This is an interesting datapoint, and relevant for all the double-dippers out there:

“U.S. credit-rating upgrades are poised to exceed downgrades this quarter for the first time since before markets froze as the economic recovery boosts company profits.

Standard & Poor’s lifted the ratings of 244 U.S. issuers, while cutting 211, according to data compiled by Bloomberg. Moody’s Investors Service upgraded 205 borrowers and lowered ratings on 131. Upgrades haven’t surpassed downgrades since the second quarter of 2007.

Corporate profits in the U.S. rose at the fastest pace since 1984 in the first three months of this year. Cash levels at investment-grade borrowers have surged 15 percent from a year earlier while debt has fallen 2 percent, according to JPMorgan Chase & Co., suggesting corporations are healthy enough to weather a slowing economy.”

~~~

Source:
Bond Upgrades Top Cuts for First Time Since ‘07
John Glover and Sapna Maheshwari
Bloomberg, June 29 2010
http://noir.bloomberg.com/apps/news?pid=20601087&sid=agUWz14HwXTg&

Category: Credit, Economy

Please use the comments to demonstrate your own ignorance, unfamiliarity with empirical data and lack of respect for scientific knowledge. Be sure to create straw men and argue against things I have neither said nor implied. If you could repeat previously discredited memes or steer the conversation into irrelevant, off topic discussions, it would be appreciated. Lastly, kindly forgo all civility in your discourse . . . you are, after all, anonymous.

18 Responses to “Bond Upgrades Top Downgrades”

  1. Mike in Nola says:

    Does anyone with any sense care what ratings agencies say these days?

  2. V says:

    On the one hand credit upgrades and bullish, on the other it’s S&P, are we back to listening to them again?
    As noted, this is expected given the moves companies have made to cut debt and improve cash positions. Although admittedly it doesn’t really capture what’s going on with small and medium enterprises which is where the debate seems to be fiercest.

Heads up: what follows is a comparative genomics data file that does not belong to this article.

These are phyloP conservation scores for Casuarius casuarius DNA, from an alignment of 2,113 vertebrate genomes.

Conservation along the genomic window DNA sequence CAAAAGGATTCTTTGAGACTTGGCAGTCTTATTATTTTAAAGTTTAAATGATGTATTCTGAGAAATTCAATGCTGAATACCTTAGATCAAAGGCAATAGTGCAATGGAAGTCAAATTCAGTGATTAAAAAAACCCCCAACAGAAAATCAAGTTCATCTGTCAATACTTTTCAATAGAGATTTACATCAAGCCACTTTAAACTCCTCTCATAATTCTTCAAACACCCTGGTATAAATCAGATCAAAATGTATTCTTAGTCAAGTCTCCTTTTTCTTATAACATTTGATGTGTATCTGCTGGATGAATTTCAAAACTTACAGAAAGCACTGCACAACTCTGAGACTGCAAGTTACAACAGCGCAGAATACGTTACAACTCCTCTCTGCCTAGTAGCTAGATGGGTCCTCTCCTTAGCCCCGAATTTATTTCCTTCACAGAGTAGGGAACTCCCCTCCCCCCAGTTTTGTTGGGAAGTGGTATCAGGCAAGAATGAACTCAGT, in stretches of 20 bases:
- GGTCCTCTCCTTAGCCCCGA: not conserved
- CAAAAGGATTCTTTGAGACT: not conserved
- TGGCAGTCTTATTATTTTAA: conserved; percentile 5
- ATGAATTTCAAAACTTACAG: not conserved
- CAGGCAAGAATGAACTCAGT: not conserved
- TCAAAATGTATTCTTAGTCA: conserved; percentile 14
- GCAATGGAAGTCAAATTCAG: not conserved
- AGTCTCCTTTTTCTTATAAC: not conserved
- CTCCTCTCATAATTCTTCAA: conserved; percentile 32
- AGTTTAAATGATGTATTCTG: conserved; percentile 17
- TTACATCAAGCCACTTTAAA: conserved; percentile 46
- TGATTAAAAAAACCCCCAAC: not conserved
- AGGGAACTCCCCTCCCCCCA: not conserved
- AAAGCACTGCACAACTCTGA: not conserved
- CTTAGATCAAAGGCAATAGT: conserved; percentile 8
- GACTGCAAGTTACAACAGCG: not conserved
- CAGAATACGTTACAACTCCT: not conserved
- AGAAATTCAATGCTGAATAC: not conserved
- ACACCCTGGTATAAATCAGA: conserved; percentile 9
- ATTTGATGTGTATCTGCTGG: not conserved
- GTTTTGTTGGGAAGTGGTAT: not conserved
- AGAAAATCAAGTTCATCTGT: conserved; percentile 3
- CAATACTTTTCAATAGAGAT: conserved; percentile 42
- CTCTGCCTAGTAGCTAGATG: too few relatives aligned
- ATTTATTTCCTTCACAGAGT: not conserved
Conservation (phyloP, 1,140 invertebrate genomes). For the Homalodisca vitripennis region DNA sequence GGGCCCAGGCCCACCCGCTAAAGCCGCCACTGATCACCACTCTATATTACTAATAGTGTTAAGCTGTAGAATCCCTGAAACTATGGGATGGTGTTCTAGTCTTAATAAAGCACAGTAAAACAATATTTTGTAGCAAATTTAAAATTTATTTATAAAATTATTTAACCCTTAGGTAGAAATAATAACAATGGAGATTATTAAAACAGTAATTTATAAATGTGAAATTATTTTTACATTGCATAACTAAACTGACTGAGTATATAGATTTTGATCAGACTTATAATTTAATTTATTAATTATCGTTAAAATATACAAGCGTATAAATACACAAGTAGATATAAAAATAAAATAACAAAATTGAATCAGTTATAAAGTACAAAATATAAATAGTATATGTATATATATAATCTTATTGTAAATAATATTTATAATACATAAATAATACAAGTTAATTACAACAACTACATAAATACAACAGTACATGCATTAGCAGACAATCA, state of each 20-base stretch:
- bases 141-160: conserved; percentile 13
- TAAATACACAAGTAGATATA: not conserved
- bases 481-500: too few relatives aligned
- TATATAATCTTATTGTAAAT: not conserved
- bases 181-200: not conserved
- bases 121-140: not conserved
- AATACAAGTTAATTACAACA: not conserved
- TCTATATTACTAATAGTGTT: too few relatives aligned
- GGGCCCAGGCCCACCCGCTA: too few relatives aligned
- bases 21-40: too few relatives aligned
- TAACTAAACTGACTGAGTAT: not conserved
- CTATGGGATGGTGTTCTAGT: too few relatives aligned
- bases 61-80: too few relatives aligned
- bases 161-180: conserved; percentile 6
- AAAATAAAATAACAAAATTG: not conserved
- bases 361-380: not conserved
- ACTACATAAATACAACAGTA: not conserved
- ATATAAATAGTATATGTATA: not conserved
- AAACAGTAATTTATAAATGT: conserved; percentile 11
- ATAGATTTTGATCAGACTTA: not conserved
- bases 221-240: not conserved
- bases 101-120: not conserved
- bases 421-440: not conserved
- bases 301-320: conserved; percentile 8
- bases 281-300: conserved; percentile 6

I’ll remain on the fence.

  3. nucemgd says:

    wait…these are the same ratings that triple A rated all the mortgage crap???

    This is valid why??

  4. Marcus Aurelius says:

    Some business are okay. Right. What about us?

  5. dead hobo says:

    BR noted:

    Standard & Poor’s lifted the ratings of 244 U.S. issuers, while cutting 211, according to data compiled by Bloomberg. Moody’s Investors Service upgraded 205 borrowers and lowered ratings on 131. Upgrades haven’t surpassed downgrades since the second quarter of 2007.

    reply:
    ————-
    This is the crap that I find confusing.

    1) Ratings agencies have been proclaimed as dung merchants but data such as the above quotation is cherry picked and presented in a way that implies credibility. You can’t have it both ways. Is it that they know what they are talking about on M, W, F, but T and Th are reserved for criminally incompetent analysis? Or is the left hand honest but you can’t trust the right hand? Please parse this out because I can’t comprehend the concept of semi-credible numbers replacing accurate numbers as a matter of accepted daily practice, yet that is the current state or so it appears.

    2) If profits are so great then why is employment so bad, why is retail so dismal, why do experts claim the proper S&P level based on trailing earnings should be about 850? Would a more detailed analysis state that earnings are bursting with goodness or would they be more along the lines of $2 is a 100% increase over $1 while ignoring that profits were$5 before 2007?

    3) If the future looked so bright then why are cash holdings growing? Competently managed companies in a healthy economy would be putting some of that cash into Investment. Mediocre management would be making stock buybacks. Goofball management would be borrowing money and making LBOs that return invested non-borrowed funds as fees upon closing the deal.